Though I don’t know a specific RDA rule recommending it, I like this cataloger’s choice of variant titles. The title proper is transcribed from the piece:

245 00 ǂa Latina/os and World War II : ǂb mobility, agency,
    and ideology / ǂc edited by Maggie Rivas-Rodriguez and
    B.V. Olguín.

But two additional variant titles are given to help with discovery:

246 3 ǂa Latinas and World War II
246 3 ǂa Latinos and World War II

Historia natural de los cuentos de miedo : con referencia a géneros fronterizos / Rafael Llopis. (OCLC #857809392)

Edition statements need not be numbered; they may just be descriptive. In either case, according to RDA 2.5 on Edition Statements, they should be transcribed as they appear on the piece:

250 __ Nueva edición reducida y mejorada.

Petroleum, past, present & future / by Per K. Frolich. (OCLC #6283891)

Throwback Thursday! Let’s look at some catalog cards.

These two cards represent the same book, and are identical except for the heading at the top of the card: the top card is a title card (its heading is the book’s title) and the bottom card is a subject card (its heading is the LCSH subject heading for Petroleum. In this case they are so similar that the two cards were filed right next to each other in our card catalog, but normally they could be quite far apart; the author card, for example, would be in an F drawer near all the other Frolichs.

Subject cards can usually be distinguished from title cards by some decoration on their heading, such as being in all caps (like this example) or being printed in red ink.


Летопись по воскресенскому списку, Санкт петербург, Тип. Е. Пратса, 1856-1859. (OCLC #10600837)

I only have volume 2 of this set, and it doesn’t have its own title page; it has a table of contents which apparently covers the set (pagination: v, 1-301), and then starts with the content on page 71.

Fortunately, pages had a title “Воскресенская летопись” on the top of each page which was not the main title of the set, but was included in the record:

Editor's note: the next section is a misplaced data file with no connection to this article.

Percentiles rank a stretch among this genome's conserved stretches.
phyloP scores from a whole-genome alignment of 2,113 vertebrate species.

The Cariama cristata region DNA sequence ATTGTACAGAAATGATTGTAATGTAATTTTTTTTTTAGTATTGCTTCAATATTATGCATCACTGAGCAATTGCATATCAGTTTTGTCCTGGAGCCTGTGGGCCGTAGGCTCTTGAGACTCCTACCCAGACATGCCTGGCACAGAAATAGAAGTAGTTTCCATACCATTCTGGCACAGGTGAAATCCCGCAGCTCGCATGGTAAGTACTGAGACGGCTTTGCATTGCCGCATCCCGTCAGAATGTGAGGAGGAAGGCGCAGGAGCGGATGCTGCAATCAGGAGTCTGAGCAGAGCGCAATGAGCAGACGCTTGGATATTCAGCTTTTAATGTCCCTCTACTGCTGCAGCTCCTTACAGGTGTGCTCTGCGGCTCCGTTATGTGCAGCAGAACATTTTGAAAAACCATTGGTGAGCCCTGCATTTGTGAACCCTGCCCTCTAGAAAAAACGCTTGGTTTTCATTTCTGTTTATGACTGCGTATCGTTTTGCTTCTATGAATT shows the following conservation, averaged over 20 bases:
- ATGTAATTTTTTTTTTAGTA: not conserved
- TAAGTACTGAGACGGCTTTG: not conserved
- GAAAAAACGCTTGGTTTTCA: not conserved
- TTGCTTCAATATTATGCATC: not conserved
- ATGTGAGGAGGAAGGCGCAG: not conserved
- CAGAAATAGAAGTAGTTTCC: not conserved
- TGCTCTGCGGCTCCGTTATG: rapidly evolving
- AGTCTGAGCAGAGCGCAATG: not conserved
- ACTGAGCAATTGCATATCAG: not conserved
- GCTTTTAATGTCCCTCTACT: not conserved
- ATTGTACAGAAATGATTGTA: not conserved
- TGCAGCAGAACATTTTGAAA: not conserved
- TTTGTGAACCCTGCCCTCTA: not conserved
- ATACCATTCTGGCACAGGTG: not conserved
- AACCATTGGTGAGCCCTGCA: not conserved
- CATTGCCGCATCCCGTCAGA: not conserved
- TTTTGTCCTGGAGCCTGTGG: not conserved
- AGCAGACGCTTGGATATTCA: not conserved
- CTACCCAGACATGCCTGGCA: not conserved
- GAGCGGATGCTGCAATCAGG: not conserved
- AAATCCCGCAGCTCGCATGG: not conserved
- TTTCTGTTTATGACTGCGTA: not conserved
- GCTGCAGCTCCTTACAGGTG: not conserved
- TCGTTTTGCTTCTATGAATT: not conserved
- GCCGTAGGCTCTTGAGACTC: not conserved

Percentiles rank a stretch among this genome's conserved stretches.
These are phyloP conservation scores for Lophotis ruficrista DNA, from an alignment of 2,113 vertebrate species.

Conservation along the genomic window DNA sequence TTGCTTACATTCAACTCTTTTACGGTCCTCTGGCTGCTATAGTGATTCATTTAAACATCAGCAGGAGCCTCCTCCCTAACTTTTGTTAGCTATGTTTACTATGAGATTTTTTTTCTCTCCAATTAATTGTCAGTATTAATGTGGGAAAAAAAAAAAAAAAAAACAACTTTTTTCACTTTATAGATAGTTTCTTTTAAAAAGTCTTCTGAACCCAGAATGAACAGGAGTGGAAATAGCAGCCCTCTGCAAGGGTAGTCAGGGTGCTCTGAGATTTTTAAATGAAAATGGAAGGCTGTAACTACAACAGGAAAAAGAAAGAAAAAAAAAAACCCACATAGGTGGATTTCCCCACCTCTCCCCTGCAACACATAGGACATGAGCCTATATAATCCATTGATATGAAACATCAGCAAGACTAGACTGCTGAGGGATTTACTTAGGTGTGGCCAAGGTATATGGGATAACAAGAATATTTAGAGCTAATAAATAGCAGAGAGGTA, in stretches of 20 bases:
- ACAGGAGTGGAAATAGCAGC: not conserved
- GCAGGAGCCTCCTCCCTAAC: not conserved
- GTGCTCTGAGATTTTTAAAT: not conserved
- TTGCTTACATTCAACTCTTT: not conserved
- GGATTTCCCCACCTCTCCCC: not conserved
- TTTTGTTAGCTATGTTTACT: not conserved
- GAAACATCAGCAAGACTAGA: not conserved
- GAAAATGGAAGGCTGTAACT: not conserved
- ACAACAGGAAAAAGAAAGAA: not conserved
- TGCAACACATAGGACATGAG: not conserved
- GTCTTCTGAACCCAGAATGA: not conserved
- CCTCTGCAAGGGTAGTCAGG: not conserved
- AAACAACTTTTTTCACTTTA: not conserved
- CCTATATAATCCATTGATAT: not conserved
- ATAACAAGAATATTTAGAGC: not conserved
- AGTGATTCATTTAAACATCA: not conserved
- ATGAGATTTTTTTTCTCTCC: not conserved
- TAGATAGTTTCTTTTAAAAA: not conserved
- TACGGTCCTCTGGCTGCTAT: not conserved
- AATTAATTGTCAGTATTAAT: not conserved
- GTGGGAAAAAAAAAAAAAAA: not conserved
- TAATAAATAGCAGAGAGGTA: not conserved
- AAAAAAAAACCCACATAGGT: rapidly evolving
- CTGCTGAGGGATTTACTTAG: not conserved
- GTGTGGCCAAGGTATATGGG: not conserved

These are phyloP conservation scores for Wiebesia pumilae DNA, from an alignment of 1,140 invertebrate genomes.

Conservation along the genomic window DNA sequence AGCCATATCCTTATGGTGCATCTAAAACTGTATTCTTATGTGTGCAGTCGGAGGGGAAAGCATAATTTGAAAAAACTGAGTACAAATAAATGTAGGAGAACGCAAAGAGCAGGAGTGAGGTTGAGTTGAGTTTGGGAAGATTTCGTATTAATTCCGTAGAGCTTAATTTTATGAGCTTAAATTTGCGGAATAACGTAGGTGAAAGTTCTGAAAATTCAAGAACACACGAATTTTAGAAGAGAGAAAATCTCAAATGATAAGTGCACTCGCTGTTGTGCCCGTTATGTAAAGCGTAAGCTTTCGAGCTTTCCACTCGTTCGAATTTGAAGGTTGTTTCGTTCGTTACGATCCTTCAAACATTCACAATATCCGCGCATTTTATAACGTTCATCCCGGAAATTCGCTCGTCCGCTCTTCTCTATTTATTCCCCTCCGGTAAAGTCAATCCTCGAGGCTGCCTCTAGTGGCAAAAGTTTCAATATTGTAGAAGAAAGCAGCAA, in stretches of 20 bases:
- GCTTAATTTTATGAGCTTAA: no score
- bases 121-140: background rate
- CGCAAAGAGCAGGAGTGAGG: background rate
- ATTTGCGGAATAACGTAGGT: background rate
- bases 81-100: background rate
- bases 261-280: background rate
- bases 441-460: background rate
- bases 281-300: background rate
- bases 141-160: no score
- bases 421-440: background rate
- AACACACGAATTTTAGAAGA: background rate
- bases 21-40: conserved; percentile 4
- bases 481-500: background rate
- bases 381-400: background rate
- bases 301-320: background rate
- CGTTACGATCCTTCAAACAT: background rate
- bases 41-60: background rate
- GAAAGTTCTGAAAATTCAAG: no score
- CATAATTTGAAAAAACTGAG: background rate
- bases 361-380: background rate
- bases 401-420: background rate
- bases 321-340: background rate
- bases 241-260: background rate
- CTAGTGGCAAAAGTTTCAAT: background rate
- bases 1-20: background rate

246 37 ǂa Воскресенская летопись

(second indicator 7 is for “running title”) so was helpful in finding a matching record!

I never did sort out what the “M&K” on the spine stood for.


Windows file system troubleshooting / Mike Halsey, MVP, Andrew Bettany, MVP. (OCLC #915033915)

By the time this volume arrived at my desk for cataloging, it was already barcoded on the upper left cover, covering the only place that one of the series statements appeared! I found the title on, and was able to confirm the series statement there:

490 1_ ǂa The expert's voice in Microsoft Windows
830 _0 ǂa Expert's voice in Microsoft Windows.

Dukhovnye stikhi starinnye. (OCLC #923383989)

We received two gift volumes that have identical title pages (without much metadata), and so extremely similar description:

245 00 ǂa Dukhovnye stikhi starinnye.
264 _1 ǂa [Place of publication not identified] : ǂb [publisher 
    not identified], ǂc [between 1950 and 2015?]

but different content beyond that.

They have slightly different numbers of pages, so copy catalogers with similar pieces should be able to determine which record to choose. The page numbers are in Church Slavic though, so I wish them luck!